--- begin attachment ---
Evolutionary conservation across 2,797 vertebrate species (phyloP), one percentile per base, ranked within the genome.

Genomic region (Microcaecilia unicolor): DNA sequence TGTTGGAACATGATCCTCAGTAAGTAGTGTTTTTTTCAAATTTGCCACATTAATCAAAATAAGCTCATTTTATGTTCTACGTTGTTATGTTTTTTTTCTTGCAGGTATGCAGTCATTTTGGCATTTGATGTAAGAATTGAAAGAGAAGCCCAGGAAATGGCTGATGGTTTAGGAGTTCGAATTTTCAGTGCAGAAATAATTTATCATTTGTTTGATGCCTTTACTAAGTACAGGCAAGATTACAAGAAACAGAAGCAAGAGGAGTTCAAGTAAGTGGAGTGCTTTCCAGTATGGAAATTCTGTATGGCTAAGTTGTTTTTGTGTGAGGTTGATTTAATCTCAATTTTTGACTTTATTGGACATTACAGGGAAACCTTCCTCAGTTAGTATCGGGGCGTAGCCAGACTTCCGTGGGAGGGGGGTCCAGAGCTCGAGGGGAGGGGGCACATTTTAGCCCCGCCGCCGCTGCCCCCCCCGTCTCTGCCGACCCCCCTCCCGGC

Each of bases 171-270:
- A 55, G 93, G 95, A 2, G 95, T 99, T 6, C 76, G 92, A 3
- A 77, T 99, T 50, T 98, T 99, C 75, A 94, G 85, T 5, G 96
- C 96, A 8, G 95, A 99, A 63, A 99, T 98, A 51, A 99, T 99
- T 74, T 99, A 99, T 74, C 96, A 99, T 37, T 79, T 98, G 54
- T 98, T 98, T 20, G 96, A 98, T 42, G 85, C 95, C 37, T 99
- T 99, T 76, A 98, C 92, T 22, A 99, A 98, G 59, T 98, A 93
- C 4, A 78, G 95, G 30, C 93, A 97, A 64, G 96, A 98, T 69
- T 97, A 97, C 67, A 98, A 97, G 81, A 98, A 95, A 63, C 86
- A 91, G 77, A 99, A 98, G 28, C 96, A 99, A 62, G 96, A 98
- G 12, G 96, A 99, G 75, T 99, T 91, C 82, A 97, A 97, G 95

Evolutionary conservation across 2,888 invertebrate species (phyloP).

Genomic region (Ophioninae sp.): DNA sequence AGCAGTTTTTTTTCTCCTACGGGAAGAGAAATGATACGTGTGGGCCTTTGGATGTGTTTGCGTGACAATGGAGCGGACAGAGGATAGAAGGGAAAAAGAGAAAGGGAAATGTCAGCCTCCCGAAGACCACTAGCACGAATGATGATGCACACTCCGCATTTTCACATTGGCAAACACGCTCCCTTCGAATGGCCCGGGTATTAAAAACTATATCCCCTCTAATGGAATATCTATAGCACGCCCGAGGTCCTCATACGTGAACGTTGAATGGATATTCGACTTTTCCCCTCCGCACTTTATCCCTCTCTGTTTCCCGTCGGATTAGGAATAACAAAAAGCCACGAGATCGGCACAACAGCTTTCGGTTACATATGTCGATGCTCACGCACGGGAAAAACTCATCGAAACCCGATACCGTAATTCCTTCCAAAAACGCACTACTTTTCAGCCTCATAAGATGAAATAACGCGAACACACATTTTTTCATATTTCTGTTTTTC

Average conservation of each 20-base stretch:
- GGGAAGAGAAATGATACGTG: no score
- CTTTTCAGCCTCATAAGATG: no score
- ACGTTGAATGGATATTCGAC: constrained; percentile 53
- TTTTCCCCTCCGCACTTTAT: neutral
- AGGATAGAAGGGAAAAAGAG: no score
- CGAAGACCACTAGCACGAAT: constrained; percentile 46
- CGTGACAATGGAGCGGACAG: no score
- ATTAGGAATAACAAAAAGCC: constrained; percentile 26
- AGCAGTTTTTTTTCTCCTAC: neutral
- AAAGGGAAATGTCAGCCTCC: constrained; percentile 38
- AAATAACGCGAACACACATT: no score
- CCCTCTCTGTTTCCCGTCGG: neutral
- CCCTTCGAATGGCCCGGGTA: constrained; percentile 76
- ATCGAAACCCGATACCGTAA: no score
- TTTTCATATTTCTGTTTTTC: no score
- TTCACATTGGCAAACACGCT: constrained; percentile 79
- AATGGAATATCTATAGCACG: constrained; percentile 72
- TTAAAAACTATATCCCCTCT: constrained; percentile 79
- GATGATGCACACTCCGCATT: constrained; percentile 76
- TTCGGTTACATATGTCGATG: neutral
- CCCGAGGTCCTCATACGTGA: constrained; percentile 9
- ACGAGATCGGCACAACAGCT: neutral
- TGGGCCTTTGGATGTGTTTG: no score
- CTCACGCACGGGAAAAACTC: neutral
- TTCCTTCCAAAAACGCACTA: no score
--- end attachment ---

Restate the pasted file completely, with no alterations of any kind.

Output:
Evolutionary conservation across 2,797 vertebrate species (phyloP), one percentile per base, ranked within the genome.

Genomic region (Microcaecilia unicolor): DNA sequence TGTTGGAACATGATCCTCAGTAAGTAGTGTTTTTTTCAAATTTGCCACATTAATCAAAATAAGCTCATTTTATGTTCTACGTTGTTATGTTTTTTTTCTTGCAGGTATGCAGTCATTTTGGCATTTGATGTAAGAATTGAAAGAGAAGCCCAGGAAATGGCTGATGGTTTAGGAGTTCGAATTTTCAGTGCAGAAATAATTTATCATTTGTTTGATGCCTTTACTAAGTACAGGCAAGATTACAAGAAACAGAAGCAAGAGGAGTTCAAGTAAGTGGAGTGCTTTCCAGTATGGAAATTCTGTATGGCTAAGTTGTTTTTGTGTGAGGTTGATTTAATCTCAATTTTTGACTTTATTGGACATTACAGGGAAACCTTCCTCAGTTAGTATCGGGGCGTAGCCAGACTTCCGTGGGAGGGGGGTCCAGAGCTCGAGGGGAGGGGGCACATTTTAGCCCCGCCGCCGCTGCCCCCCCCGTCTCTGCCGACCCCCCTCCCGGC

Each of bases 171-270:
- A 55, G 93, G 95, A 2, G 95, T 99, T 6, C 76, G 92, A 3
- A 77, T 99, T 50, T 98, T 99, C 75, A 94, G 85, T 5, G 96
- C 96, A 8, G 95, A 99, A 63, A 99, T 98, A 51, A 99, T 99
- T 74, T 99, A 99, T 74, C 96, A 99, T 37, T 79, T 98, G 54
- T 98, T 98, T 20, G 96, A 98, T 42, G 85, C 95, C 37, T 99
- T 99, T 76, A 98, C 92, T 22, A 99, A 98, G 59, T 98, A 93
- C 4, A 78, G 95, G 30, C 93, A 97, A 64, G 96, A 98, T 69
- T 97, A 97, C 67, A 98, A 97, G 81, A 98, A 95, A 63, C 86
- A 91, G 77, A 99, A 98, G 28, C 96, A 99, A 62, G 96, A 98
- G 12, G 96, A 99, G 75, T 99, T 91, C 82, A 97, A 97, G 95

Evolutionary conservation across 2,888 invertebrate species (phyloP).

Genomic region (Ophioninae sp.): DNA sequence AGCAGTTTTTTTTCTCCTACGGGAAGAGAAATGATACGTGTGGGCCTTTGGATGTGTTTGCGTGACAATGGAGCGGACAGAGGATAGAAGGGAAAAAGAGAAAGGGAAATGTCAGCCTCCCGAAGACCACTAGCACGAATGATGATGCACACTCCGCATTTTCACATTGGCAAACACGCTCCCTTCGAATGGCCCGGGTATTAAAAACTATATCCCCTCTAATGGAATATCTATAGCACGCCCGAGGTCCTCATACGTGAACGTTGAATGGATATTCGACTTTTCCCCTCCGCACTTTATCCCTCTCTGTTTCCCGTCGGATTAGGAATAACAAAAAGCCACGAGATCGGCACAACAGCTTTCGGTTACATATGTCGATGCTCACGCACGGGAAAAACTCATCGAAACCCGATACCGTAATTCCTTCCAAAAACGCACTACTTTTCAGCCTCATAAGATGAAATAACGCGAACACACATTTTTTCATATTTCTGTTTTTC

Average conservation of each 20-base stretch:
- GGGAAGAGAAATGATACGTG: no score
- CTTTTCAGCCTCATAAGATG: no score
- ACGTTGAATGGATATTCGAC: constrained; percentile 53
- TTTTCCCCTCCGCACTTTAT: neutral
- AGGATAGAAGGGAAAAAGAG: no score
- CGAAGACCACTAGCACGAAT: constrained; percentile 46
- CGTGACAATGGAGCGGACAG: no score
- ATTAGGAATAACAAAAAGCC: constrained; percentile 26
- AGCAGTTTTTTTTCTCCTAC: neutral
- AAAGGGAAATGTCAGCCTCC: constrained; percentile 38
- AAATAACGCGAACACACATT: no score
- CCCTCTCTGTTTCCCGTCGG: neutral
- CCCTTCGAATGGCCCGGGTA: constrained; percentile 76
- ATCGAAACCCGATACCGTAA: no score
- TTTTCATATTTCTGTTTTTC: no score
- TTCACATTGGCAAACACGCT: constrained; percentile 79
- AATGGAATATCTATAGCACG: constrained; percentile 72
- TTAAAAACTATATCCCCTCT: constrained; percentile 79
- GATGATGCACACTCCGCATT: constrained; percentile 76
- TTCGGTTACATATGTCGATG: neutral
- CCCGAGGTCCTCATACGTGA: constrained; percentile 9
- ACGAGATCGGCACAACAGCT: neutral
- TGGGCCTTTGGATGTGTTTG: no score
- CTCACGCACGGGAAAAACTC: neutral
- TTCCTTCCAAAAACGCACTA: no score